Let me make a side point on this activity to give some context. As lead or co-researcher I have perhaps secured research grant income of close to €4m over the past five years or so, and the ratio of non-exchequer to exchequer income is perhaps 3:1. That work has typically provided an overhead to the University (maybe 20%), and as an economist the main spend is on people – supporting PhD students, postdoctoral researcher and so on. These folks (maybe numbering 50 or so) have jobs, salaries, pay taxes and so on…; and they produce great research. That is repeated for the researchers associated with the Institute – so much so that in certain fields the UCD Geary Institute is right at the top of the academic pile (in Economics of Education we are top 20 in the world). My hope is that this is precisely the output that is expected by Government and the Higher Education Authority (HEA) – success in securing funding largely from non-exchequer sources, and turning that input into very strong output that is internationally recognised.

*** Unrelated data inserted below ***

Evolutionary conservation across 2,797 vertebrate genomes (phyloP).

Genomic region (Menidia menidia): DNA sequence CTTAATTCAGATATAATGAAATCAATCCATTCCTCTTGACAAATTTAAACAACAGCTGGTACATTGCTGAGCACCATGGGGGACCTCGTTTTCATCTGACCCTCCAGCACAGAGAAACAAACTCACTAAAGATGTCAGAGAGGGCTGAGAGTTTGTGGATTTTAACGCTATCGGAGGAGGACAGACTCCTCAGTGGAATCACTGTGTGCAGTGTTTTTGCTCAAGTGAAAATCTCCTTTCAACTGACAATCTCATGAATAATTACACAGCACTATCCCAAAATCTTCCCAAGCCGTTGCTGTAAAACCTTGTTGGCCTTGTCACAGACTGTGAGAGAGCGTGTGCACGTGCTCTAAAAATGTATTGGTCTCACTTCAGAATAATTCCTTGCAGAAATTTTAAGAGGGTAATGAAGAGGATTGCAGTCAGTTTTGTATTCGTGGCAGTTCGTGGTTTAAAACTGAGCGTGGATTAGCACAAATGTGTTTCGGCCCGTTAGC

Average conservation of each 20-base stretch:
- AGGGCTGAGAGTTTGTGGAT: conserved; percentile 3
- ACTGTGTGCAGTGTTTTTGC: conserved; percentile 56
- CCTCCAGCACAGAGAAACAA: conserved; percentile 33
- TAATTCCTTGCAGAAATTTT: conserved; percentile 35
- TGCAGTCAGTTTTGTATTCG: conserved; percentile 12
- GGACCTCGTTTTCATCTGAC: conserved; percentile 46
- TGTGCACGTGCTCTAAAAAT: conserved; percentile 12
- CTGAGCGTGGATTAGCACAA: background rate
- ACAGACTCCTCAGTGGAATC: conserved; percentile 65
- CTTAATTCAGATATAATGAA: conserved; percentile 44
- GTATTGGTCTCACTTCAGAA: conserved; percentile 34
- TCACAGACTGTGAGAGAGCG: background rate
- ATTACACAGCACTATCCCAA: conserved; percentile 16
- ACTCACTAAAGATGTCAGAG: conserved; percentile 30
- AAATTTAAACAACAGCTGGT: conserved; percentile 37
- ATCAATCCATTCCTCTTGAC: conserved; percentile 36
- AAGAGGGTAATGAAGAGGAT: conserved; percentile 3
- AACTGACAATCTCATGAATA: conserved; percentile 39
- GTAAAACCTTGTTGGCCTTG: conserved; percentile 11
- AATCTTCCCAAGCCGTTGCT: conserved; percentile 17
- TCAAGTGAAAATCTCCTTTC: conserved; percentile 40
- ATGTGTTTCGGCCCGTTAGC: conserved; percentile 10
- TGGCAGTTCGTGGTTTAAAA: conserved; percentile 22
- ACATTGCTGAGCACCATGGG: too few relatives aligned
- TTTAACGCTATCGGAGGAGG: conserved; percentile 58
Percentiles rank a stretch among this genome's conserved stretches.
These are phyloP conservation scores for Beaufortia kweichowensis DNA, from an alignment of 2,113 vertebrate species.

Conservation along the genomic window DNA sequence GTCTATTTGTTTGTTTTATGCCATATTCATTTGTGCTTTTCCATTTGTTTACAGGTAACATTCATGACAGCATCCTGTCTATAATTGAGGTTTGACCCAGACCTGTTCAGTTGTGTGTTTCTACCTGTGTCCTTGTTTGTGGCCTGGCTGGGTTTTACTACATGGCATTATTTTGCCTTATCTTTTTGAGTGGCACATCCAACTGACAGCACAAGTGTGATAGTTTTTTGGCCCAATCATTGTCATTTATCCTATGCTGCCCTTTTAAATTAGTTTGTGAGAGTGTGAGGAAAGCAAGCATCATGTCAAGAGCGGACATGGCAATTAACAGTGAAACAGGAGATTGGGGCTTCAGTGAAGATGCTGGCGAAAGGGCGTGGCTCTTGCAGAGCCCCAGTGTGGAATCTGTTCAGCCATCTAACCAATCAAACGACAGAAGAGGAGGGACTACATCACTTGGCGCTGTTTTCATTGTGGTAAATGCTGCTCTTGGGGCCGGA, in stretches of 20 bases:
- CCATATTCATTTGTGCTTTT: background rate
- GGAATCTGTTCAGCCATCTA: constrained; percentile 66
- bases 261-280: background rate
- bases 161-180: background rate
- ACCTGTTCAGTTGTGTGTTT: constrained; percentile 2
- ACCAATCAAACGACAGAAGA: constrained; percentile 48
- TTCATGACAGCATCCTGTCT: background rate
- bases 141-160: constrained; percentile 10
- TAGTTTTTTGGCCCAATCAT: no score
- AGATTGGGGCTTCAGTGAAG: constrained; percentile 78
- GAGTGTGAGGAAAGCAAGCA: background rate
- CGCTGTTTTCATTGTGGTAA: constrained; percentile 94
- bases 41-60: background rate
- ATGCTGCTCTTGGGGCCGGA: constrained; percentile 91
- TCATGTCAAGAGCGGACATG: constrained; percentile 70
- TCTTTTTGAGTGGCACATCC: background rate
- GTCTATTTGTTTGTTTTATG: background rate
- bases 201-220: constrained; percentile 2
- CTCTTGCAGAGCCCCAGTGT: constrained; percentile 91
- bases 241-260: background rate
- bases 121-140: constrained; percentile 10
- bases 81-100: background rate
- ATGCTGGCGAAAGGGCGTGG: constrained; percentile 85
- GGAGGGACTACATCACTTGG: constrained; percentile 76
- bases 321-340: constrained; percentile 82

To sum up the research ‘business model’ which is at the heart of Government (current and prospective) policy – we source the funding from competitions (from both industry and other sources – EU, SFI philanthropy etc etc), commit to a budget and a workplan, recruit the right staff, and get on with the job.

Our ability to do this is about to take a major whack.

The ECF is being revised, so we are now seeing two critical and monumentally destructive extensions of the policy. Firstly, the ECF is being extended to include all prospective hiring including research grant funded appointments – all appointments are paused until the HEA approve their progression. Secondly, we must start at the bottom of the appropriate scale, and the scale is lower for new entrants by 10 per cent in line with Budget 2011 recommendations for new recruits into the public sector.